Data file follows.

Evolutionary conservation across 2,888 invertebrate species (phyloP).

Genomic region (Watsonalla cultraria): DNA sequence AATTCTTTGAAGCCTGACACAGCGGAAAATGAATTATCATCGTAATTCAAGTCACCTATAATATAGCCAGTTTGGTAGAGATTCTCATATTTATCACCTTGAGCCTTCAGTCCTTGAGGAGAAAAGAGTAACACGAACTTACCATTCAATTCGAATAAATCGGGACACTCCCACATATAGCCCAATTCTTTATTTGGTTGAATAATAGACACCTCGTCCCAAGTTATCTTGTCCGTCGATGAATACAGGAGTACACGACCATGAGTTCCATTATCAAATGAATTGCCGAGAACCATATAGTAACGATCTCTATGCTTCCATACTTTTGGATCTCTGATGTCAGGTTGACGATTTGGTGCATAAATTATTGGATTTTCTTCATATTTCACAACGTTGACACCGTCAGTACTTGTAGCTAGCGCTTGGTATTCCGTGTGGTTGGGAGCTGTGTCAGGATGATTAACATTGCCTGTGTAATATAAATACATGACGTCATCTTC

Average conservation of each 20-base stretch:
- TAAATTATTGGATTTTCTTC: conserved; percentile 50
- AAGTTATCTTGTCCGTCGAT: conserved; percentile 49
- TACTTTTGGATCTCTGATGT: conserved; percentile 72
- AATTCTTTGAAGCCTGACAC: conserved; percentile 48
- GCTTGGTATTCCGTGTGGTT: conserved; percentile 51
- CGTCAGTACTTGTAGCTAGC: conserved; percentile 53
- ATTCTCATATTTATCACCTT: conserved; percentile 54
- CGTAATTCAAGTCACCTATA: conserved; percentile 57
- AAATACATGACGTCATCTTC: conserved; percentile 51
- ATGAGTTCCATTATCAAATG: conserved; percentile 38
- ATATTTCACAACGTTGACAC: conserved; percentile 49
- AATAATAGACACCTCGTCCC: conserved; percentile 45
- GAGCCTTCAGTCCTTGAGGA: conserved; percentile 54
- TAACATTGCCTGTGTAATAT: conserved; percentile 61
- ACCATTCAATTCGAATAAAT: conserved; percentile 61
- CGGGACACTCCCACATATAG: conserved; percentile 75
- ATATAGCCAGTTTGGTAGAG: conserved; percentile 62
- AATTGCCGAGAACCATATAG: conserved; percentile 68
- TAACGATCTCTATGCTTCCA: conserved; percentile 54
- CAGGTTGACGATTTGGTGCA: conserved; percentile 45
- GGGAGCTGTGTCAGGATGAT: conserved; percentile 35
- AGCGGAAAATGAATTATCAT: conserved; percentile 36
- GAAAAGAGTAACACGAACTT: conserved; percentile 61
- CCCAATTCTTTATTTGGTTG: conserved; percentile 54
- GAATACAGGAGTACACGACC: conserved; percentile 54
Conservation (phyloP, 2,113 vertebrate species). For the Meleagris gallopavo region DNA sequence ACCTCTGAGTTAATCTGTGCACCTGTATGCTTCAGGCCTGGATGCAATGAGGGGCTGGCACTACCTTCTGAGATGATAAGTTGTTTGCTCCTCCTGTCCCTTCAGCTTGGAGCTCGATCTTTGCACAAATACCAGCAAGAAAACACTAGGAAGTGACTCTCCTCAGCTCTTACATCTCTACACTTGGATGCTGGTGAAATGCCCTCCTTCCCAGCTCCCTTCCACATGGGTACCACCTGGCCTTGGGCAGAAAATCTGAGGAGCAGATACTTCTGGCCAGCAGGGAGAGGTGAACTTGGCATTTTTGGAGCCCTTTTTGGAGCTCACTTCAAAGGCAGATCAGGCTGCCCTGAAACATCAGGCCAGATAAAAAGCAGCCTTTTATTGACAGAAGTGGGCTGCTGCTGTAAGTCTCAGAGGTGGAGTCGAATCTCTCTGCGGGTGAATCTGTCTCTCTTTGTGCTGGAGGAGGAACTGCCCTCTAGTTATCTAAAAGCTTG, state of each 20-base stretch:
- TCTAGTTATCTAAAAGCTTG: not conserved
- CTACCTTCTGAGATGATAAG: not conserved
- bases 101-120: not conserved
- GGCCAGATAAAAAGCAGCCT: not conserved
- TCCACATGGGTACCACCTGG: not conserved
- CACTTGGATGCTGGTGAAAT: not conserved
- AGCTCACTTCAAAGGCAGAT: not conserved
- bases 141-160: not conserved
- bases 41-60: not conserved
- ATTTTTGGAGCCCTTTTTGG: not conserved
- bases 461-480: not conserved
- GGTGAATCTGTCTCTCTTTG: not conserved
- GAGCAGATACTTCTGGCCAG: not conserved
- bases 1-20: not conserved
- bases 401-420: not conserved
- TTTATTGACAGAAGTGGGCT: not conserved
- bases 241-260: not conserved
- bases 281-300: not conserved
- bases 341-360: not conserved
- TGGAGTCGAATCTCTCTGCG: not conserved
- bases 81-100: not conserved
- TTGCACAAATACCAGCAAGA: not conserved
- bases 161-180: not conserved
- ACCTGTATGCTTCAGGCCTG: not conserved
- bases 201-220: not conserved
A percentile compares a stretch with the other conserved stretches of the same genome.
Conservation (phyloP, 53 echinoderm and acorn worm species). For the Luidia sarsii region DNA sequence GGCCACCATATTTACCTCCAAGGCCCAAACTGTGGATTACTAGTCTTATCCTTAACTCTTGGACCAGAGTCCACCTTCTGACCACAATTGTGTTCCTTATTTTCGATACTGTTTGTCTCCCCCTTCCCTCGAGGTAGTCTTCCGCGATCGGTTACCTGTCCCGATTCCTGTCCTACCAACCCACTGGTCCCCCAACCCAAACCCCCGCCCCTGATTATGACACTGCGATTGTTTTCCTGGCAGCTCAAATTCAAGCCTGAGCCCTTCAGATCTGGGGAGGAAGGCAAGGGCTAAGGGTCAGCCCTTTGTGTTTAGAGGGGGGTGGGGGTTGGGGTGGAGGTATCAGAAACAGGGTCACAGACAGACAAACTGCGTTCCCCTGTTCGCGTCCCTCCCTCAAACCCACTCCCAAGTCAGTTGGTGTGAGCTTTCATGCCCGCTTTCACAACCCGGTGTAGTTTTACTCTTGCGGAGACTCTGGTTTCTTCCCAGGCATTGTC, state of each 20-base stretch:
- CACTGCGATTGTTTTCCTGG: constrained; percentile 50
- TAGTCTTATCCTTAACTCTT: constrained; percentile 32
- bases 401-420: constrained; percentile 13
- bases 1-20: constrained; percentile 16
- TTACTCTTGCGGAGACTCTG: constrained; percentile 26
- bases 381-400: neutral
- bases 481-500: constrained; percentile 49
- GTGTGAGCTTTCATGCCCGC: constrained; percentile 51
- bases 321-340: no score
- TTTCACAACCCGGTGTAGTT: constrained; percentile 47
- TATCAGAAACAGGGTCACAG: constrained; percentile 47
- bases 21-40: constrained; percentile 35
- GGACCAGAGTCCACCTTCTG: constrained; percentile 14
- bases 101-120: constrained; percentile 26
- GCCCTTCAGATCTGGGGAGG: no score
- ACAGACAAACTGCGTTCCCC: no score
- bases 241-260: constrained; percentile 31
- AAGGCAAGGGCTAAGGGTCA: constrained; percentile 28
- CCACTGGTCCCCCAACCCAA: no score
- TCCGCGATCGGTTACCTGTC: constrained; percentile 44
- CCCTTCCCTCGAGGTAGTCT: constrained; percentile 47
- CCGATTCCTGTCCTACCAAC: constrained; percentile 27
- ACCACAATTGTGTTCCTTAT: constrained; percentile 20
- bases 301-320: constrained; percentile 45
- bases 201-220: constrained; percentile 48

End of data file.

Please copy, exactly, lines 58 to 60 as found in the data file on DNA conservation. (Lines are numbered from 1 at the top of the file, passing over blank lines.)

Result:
- TAGTCTTATCCTTAACTCTT: constrained; percentile 32
- bases 401-420: constrained; percentile 13
- bases 1-20: constrained; percentile 16